I agree with you, content creation is something crucial and it’s not that easy as people can think, so giving as much information as possible about how users should create it is critical too (like the examples you’ve shared, improve readability).

:arrow_down: Regarding the steps you’ve listed, I’d say that:

Certainly, this is a very good list of steps to follow for the publication and creation of content, including the management of copywriters who will have as a reference point the various guidelines and instructions provided.

The Pilot League is organizing this grant to receive educational content from the community regarding the Idle protocol that will guide both new and existing users in the community.

In my opinion, your steps can always be valid, but in this case, I see them as a little too marketing-oriented (for us right now); let me explain:

  • In your example (the picture) and from some steps, the focus is very much on attracting the customer with the content you are publishing, climb the rankings of competitors by analyzing keywords and topics periodically;
  • At least for this first grant, we weren’t thinking solely to attract users via content marketing with DeFi blog posts/articles, although onboarding new users in Idle remains a final goal.

Despite this, it is helpful to understand the community’s response in creating content; the risk of having to organize a much more comprehensive framework for the first organized grant, including a marketing strategy, is that we don’t yet know the response the community will give us on this grant.

Exactly, that’s what we want to do by modifying Idle’s current Gitbook, making it more similar to the Sushiswap structure.

In general, I agree with this; however, we decided internally to have a maximum limit of 2.000 words because, imagining the content that should be included in the Gitbook platform and also looking at those of other communities on Gitbook, beyond that limit would be too long.


@emixprime I do agree with you. From what I have understood, we would like to create newly written materials to better guide IDLE current users in investing their money in the platform. As the title of the post states, the focus should be on educational contents and not on a new marketing campaign.

Nonetheless, the ideas of @DenisDevcic are interesting and I think they can be already partially used in this grant. We should not aim at too demanding contents, but it can be smarter to include already some of his ideas, instead of trying to modify/adapt later the articles.

The PL committee could do a competitors analysis to understand what other platforms are explaining better and how their written contents ease the process of onboarding and investing. Once done, the content structure should gain clearness accordingly.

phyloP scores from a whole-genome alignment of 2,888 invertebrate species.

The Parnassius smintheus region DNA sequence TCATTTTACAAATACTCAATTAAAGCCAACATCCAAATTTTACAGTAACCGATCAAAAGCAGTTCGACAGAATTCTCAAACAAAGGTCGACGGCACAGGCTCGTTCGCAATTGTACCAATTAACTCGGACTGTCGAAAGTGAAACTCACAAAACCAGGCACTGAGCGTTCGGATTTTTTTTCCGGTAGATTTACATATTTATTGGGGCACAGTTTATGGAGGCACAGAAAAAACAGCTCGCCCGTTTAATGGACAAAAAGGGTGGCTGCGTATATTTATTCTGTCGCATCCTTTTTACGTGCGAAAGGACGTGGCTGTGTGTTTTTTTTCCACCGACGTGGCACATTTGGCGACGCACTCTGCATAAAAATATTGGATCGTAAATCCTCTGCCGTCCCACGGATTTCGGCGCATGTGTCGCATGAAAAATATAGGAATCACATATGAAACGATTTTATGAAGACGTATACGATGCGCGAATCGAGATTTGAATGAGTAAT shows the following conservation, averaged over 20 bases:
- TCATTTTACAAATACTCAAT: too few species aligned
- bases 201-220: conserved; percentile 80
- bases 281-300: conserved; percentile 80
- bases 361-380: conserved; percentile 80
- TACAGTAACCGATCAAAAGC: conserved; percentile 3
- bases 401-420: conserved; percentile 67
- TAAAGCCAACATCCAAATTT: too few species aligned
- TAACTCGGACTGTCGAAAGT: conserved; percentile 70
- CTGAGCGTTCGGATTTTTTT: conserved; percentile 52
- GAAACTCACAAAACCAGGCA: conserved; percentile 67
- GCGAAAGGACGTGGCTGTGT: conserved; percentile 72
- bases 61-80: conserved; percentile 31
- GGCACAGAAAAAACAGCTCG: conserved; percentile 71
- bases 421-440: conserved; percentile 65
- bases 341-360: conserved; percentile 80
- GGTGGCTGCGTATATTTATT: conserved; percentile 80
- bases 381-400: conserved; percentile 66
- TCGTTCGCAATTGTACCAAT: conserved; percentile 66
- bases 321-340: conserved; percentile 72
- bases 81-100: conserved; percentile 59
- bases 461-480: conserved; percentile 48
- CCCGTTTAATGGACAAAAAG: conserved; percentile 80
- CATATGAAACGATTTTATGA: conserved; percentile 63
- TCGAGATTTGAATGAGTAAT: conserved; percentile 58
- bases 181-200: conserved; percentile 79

Exactly, I was just talking about Content here, as the title of the thread suggests. There are obviously many more activities to be done.

It’s not just about that specific frameworks. But setting objectives as well. We need goals, because if we don’t have them, we are doing stuff without clear purpose or not as effectively. For example, Goals need to be “SMART”: Specific, measurable, achievable, relevant and time-bound. Using the SMART goal framework sets boundaries and defines the steps you’ll need to take, resources necessary to get there and milestones that indicate progress along the way. With SMART goals, you’re more likely to achieve your goal efficiently and effectively.

There are many many more frameworks and best practices to implement before actually doing any legwork (or at least to be done simultaneously).

That’s why it’s helpful to drill down on everything from someone who knows a fair bit about growing digital businesses. And it’s up to the community to decide. Besides, no one would do any work if there’s no thumbs up from the community anyway. But it’s up to people like us to elaborate on all the potential benefits of doing certain activities, and how it’s supposed to roll.

There’s obviously some differences in doing marketing for DeFi and other businesses. And I don’t think it’s been done on that scale as of yet, as the whole niche is fairly new. So there will be quite a bit of innovation required. And adapting the growth frameworks for DeFi, DApps and for the whole decentralized philosophy of growing the protocol and user base.

Glad you like it guys! Yeah, it’s just about that, to think of as many things as possible to be included right away, instead of having a Gordian knot to detangle later. It’s all about that seamless integration.

Damn am I excited thinking about growth and how to adapt it to DeFi! :star_struck: really scratches my itch.